As we’ve reviewed in other posts, The LifeCentre is comprised of many different veterinary specialty practices. One of them – CVCA – Cardiac Care for Pets has been integral in assisting the Food and Drug Administration (FDA) as they study grain-free dog food diets and a potential link to a common type of canine heart disease.
For our blog this week we wanted to link to the most up to date, and accurate information we have about grain-free, dog foods and the concerns about dilated cardiomyopathy (DCM).
Here is a link for more about this condition:
This is the information available on CVCAvets.com and their current recommendations:
CVCA Guidance for Pet Owners
At this point in time, we are not certain of the exact causal relationship between grain-free and/or high legume diets in atypical dog breeds with dilated cardiomyopathy (DCM). Taurine deficiency of these pet foods does not appear to be the primary issue in these DCM patients as we have found normal taurine levels in many of these pets with DCM. However, in some breeds such as the Cocker Spaniel and Golden Retriever, we have found low plasma taurine levels.
At this time, if there is not a clinical reason (i.e. food allergies or gastrointestinal upset) for use of a limited ingredient, unique protein source (kangaroo, alligator, bison, etc.) diet, we would suggest using alternative diets. Consultation with a board-certified veterinary nutritionist should be considered. Another possible consideration is to use two/three pet foods from different manufacturers including a diet that is not full of legumes (lentils, chickpeas, peas) and has some grain in the product. As we continue to investigate the link between the increased incidence of dilated cardiomyopathy in atypical canine breeds with grain-free diets, we hope to ultimately determine the definitive issue but, for now, we currently do not have that answer.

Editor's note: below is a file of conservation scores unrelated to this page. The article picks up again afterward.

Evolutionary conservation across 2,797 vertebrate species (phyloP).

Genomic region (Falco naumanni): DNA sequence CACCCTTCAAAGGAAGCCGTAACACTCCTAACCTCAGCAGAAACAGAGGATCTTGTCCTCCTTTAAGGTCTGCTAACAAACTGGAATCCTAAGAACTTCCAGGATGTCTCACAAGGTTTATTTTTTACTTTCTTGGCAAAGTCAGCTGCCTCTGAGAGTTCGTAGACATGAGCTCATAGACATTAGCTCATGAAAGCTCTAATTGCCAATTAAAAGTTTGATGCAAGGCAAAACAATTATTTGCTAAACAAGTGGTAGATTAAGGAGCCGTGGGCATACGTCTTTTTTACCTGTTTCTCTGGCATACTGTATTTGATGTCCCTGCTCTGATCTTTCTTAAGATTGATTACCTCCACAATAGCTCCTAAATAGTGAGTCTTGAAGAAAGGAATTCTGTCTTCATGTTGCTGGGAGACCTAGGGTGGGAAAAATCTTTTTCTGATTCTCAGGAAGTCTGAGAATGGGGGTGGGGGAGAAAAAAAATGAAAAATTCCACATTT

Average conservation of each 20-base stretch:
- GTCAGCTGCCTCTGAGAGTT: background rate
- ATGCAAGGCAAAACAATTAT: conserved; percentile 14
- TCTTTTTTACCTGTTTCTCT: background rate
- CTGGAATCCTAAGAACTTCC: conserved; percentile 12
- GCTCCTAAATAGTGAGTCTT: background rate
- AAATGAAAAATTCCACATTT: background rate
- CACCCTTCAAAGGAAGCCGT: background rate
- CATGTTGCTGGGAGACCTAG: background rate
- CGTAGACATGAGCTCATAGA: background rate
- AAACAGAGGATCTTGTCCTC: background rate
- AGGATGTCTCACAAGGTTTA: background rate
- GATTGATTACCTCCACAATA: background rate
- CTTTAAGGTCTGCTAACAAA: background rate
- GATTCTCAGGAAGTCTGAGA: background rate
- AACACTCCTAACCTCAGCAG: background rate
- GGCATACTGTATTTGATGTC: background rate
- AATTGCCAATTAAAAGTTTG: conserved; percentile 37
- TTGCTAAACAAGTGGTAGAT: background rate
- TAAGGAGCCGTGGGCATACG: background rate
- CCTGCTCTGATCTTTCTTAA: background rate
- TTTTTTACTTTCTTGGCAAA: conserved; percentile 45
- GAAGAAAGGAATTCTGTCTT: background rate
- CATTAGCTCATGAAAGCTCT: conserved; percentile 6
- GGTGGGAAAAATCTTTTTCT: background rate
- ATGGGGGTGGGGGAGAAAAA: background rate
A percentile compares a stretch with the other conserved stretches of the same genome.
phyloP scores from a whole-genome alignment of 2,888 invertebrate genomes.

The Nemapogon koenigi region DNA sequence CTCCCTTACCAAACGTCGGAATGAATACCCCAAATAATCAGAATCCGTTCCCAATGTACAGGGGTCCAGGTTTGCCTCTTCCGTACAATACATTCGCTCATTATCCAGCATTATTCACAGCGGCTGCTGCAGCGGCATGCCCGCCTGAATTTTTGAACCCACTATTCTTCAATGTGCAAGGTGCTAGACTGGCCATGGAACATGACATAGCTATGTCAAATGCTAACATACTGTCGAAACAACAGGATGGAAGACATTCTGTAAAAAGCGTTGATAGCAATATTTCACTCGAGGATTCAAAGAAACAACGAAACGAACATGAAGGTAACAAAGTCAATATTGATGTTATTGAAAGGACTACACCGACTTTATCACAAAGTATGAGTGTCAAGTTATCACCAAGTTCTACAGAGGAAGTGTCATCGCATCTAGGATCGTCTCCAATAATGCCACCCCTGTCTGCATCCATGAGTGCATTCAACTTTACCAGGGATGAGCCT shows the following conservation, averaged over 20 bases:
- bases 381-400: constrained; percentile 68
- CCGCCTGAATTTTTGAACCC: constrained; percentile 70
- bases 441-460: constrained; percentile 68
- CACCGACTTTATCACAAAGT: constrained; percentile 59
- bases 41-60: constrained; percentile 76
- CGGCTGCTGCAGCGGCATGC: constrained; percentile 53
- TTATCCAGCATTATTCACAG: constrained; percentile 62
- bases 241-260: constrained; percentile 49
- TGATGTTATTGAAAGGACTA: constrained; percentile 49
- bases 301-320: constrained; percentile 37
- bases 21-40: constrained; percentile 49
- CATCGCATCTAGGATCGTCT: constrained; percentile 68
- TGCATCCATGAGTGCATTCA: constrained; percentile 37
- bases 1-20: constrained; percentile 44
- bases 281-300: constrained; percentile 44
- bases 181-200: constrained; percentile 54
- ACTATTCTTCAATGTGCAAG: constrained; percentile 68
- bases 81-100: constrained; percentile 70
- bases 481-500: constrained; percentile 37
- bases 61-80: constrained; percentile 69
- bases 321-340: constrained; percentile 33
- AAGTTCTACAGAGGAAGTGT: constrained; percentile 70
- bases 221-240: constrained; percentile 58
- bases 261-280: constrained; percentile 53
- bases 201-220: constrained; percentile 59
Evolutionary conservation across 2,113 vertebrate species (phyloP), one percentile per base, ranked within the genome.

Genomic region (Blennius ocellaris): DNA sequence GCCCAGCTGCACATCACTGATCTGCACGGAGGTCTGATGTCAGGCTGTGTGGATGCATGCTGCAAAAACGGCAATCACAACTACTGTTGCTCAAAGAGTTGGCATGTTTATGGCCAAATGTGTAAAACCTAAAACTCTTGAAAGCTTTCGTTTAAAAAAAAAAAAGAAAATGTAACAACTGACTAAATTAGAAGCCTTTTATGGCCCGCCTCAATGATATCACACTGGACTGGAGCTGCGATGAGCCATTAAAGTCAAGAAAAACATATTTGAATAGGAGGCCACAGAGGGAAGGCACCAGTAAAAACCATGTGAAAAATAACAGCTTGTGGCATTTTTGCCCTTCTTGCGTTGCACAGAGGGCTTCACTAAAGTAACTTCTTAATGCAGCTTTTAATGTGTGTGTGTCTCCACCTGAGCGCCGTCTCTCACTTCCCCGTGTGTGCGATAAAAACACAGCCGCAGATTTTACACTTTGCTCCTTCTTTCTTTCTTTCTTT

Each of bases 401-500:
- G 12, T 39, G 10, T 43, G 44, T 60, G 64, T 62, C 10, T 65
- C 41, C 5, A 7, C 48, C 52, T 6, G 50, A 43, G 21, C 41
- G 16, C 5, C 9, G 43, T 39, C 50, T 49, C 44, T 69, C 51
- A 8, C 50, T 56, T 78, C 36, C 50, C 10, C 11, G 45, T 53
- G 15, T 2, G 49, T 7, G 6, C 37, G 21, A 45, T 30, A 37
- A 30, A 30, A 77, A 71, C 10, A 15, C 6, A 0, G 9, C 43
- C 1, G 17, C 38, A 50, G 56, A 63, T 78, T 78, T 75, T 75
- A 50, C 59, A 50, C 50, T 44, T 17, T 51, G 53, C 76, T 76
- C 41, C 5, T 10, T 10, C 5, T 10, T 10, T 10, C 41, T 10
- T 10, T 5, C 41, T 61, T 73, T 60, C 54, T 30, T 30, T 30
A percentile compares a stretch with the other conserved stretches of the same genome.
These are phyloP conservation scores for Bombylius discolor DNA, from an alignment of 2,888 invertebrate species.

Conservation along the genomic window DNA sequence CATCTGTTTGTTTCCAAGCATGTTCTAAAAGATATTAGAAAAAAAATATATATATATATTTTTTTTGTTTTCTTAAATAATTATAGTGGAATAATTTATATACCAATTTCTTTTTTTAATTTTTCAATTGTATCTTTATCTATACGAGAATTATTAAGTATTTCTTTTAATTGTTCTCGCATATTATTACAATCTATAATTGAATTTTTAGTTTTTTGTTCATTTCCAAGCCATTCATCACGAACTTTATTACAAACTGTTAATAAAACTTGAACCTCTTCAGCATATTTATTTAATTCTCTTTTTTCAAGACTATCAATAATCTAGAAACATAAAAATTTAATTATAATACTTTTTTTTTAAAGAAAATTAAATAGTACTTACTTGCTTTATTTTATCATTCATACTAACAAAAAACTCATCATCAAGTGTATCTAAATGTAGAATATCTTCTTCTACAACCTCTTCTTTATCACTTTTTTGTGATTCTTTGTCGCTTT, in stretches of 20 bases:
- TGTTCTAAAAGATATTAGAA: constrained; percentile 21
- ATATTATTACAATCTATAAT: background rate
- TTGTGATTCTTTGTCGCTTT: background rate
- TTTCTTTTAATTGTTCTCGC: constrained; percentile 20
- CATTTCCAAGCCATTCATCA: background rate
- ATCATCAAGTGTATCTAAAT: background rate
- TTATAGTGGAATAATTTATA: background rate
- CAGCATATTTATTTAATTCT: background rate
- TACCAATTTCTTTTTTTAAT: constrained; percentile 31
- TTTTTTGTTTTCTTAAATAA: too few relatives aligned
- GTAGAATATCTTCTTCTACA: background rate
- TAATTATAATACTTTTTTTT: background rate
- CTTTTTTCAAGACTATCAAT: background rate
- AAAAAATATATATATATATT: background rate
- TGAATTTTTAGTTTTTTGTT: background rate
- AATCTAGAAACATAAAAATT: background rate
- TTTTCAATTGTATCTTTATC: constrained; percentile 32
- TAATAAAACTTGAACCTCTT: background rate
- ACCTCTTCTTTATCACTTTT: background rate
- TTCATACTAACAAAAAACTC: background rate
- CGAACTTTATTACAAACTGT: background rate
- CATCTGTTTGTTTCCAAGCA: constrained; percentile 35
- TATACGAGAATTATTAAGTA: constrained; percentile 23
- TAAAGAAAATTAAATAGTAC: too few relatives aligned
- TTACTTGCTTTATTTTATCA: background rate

Your Dog’s Diet
Reconsider your dog’s diet. If you’re feeding a boutique, grain-free, or exotic ingredient diets, we would reassess whether you could change to a diet with more typical ingredients made by a company with a long track record of producing good quality diets. And do yourself a favor – stop reading the ingredient list. Although this is the most common way owners select their pets’ food, it is the least reliable way to do so. And be careful about currently available pet food rating websites that rank pet foods either based on opinion or based on myths and subjective information. It’s important to use more objective criteria (e.g., research, nutritional expertise, quality control in judging a pet food). The best way to select what is really the best food for your pet is to ensure the manufacturer has excellent nutritional expertise and rigorous quality control standards (see our “Questions you should be asking about your pet’s food” post).
Change your dog’s diet to one made by a well-known reputable company and containing standard ingredients (e.g., chicken, beef, rice, corn, wheat). Changing to a raw or homecooked diet will not protect your dog from this issue (and may increase the risk for other nutritional deficiencies). If your dog requires a homecooked diet or has other medical conditions that require special considerations, be sure to talk to a veterinarian or a veterinary nutritionist (acvn.org) before making a dietary change. You can contact the Cummings Nutrition Service to schedule an appointment (firstname.lastname@example.org)
For even more information – please visit this page:
One of CVCA’s board-certified veterinary cardiologists, Steven Rosenthal, DVM, Diplomate, ACVIM (Cardiology), was interviewed for The New York Times article here:
View the links below for additional information and review questions and answers from the FDA:
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Look for our building, so you are familiar with the location! It may save you time if your pet needs us.
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